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Nocturnal Paroxysmal Dystonia

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Nocturnal Paroxysmal Dystonia

The goal of this article is to improve recognition of comorbid psychiatric and movement disorders and to help the reader formulate a management strategy using a multidisciplinary approach.

Although the foundational and antifoundational traditions differ in their language and claims, both call into question the legitimacy of psychiatric diagnosis and treatment.

The degree of asphyxia is best ascertained by measuring the amount of fetal acidosis determined by umbilical arterial blood. An umbilical arterial pH of less than 7.0 is seen in about 0.3% of deliveries.1 It indicates a severity of acidosis that places the fetus at risk for permanent neurological damage because of asphyxia. However, the outcome of infants with umbilical cord pH of less than 7.0 who required neonatal intensive care is relatively good. Eighty-one percent can be expected have a normal examination at discharge.

Parkinson disease (PD) is a progressive neurodegenerative disorder affecting 1% of people 65 years and older. The core symptoms include the motor manifestations of tremor, bradykinesia, and rigidity.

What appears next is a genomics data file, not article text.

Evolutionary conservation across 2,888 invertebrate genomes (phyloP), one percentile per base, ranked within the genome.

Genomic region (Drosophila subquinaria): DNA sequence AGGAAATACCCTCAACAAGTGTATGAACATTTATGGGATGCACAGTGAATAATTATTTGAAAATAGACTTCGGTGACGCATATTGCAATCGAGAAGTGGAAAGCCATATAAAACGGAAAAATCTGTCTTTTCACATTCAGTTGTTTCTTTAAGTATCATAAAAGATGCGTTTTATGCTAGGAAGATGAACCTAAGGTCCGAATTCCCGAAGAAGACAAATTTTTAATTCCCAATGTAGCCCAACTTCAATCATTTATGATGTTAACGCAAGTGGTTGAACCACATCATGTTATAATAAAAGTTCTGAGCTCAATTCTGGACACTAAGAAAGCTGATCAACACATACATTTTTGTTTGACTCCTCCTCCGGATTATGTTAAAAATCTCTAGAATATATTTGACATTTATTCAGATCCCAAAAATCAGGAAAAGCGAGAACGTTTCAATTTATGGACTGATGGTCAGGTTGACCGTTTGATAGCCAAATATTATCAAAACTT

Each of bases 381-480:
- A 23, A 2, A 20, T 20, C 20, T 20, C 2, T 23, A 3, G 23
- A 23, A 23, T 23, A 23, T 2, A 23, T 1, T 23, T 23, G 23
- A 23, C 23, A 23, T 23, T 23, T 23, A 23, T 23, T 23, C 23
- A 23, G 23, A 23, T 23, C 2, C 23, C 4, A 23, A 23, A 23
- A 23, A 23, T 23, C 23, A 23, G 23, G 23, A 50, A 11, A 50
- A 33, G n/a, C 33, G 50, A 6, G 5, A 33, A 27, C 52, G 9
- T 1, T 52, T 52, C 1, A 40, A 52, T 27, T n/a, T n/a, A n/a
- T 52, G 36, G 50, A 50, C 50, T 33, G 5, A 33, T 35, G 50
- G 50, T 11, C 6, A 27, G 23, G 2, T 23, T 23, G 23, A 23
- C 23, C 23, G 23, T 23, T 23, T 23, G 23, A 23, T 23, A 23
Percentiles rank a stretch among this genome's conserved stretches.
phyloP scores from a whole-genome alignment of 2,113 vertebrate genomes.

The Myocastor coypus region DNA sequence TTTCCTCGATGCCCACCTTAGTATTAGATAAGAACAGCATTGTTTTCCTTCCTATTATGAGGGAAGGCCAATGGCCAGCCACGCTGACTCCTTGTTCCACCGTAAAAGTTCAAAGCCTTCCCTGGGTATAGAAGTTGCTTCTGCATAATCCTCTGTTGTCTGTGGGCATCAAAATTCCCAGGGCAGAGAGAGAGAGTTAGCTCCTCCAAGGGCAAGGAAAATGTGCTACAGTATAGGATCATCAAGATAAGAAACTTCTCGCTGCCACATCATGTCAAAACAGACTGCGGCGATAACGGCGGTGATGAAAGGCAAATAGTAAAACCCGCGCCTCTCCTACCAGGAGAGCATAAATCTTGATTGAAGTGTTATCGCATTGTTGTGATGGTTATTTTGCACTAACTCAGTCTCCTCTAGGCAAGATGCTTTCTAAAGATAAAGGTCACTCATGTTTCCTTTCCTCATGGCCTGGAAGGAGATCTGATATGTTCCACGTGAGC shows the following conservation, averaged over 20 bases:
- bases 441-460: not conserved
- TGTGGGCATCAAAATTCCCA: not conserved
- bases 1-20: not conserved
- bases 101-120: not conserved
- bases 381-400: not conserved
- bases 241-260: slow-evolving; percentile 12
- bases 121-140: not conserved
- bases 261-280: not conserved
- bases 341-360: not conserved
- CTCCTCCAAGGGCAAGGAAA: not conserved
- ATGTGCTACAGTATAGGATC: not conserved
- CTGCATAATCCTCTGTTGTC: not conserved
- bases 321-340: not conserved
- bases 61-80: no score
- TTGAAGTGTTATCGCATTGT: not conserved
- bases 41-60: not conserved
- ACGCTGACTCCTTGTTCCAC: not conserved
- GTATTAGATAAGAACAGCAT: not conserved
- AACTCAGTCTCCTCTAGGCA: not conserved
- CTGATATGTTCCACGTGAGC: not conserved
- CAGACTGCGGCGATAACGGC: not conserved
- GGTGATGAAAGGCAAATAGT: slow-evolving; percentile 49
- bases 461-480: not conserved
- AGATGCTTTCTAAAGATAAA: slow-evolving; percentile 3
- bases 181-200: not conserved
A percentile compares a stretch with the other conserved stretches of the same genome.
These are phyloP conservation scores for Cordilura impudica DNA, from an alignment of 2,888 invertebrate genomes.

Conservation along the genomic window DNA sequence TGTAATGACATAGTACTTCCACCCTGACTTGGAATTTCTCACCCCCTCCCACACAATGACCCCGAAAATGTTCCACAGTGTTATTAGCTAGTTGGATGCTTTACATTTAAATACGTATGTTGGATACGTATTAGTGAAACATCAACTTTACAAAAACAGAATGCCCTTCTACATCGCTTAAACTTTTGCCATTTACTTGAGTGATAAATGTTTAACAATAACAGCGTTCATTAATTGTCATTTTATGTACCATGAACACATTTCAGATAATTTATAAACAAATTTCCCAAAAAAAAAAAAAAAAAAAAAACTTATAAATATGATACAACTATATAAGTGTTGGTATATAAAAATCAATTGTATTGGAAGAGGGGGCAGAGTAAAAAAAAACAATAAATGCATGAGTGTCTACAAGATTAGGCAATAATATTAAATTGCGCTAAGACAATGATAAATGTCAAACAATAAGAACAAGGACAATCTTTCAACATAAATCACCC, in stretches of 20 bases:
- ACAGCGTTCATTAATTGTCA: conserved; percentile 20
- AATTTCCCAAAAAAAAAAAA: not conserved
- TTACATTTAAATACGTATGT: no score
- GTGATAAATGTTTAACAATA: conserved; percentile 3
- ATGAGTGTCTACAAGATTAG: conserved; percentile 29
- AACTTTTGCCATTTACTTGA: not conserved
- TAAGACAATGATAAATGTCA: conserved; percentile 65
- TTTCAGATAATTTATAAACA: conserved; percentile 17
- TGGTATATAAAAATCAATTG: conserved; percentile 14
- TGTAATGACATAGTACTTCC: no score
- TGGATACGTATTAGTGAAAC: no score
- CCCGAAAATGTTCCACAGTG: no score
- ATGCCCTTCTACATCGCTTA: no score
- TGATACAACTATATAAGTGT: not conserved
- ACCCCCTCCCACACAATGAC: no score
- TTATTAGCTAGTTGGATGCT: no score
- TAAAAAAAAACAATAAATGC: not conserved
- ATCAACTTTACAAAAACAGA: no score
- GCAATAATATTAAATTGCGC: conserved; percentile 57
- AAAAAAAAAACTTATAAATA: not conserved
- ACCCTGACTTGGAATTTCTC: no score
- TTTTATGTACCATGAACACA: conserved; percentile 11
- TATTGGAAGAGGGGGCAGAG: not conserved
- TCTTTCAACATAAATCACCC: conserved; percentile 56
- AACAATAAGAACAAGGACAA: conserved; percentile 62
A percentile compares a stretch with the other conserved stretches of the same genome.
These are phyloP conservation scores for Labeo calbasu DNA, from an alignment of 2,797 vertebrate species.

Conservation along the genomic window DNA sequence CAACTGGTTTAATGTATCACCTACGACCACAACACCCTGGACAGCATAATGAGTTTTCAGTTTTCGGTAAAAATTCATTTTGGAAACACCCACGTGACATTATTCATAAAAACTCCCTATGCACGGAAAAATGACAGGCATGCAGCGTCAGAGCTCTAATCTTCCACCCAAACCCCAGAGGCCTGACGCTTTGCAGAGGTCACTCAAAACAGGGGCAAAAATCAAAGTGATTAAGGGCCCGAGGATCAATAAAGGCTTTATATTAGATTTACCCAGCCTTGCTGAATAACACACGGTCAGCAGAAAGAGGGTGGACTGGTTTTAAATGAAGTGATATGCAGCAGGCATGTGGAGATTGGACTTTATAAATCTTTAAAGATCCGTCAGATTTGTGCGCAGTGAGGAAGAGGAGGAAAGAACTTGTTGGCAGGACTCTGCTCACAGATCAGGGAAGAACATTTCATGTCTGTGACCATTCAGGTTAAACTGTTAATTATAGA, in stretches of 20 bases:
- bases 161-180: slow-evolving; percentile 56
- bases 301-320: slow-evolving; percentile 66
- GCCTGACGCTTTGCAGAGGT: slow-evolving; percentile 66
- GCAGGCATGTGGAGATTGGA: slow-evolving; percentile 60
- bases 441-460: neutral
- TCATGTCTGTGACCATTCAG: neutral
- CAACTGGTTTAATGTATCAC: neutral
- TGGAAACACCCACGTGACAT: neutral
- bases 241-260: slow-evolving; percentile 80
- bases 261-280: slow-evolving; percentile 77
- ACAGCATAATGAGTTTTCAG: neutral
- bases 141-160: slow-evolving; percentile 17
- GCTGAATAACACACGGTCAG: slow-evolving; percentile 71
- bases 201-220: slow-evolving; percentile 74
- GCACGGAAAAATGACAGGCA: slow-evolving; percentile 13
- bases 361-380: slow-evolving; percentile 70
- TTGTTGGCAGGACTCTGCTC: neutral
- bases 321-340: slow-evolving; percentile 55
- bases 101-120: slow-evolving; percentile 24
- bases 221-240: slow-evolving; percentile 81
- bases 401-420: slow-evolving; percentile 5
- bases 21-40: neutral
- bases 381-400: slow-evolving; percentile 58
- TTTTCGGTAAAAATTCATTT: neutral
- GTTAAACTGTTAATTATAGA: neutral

In the 1960s, the treatment of Parkinson disease (PD) was revolutionized by the introduction of levodopa. Soon after its discovery, however, it was observed that continuous treatment was complicated by the emergence of choreoathetoid movements and off episodes.

Thus, a young woman describes her ex-boyfriend who had Tourette syndrome (TS), the impact of which caused their breakup. TS affects approximately 1 in 100 Americans and is marked by a fluctuating course of multiple motor and phonic tics, which can have devastating social, physical, and psychological consequences for the patient.

Initial symptoms include personality changes and the gradual appearance of small involuntary movements. These move- ments progress to frank chorea, ballism, and dystonia. Later in the disease course, a bradykinetic parkinsonian phenotype manifests. It is characterized by rigidity, severe dystonia, and contractures. Falls are common. Dysphagia is common as well and is progressive, becoming severe and often contributing to death from aspiration pneumonia.


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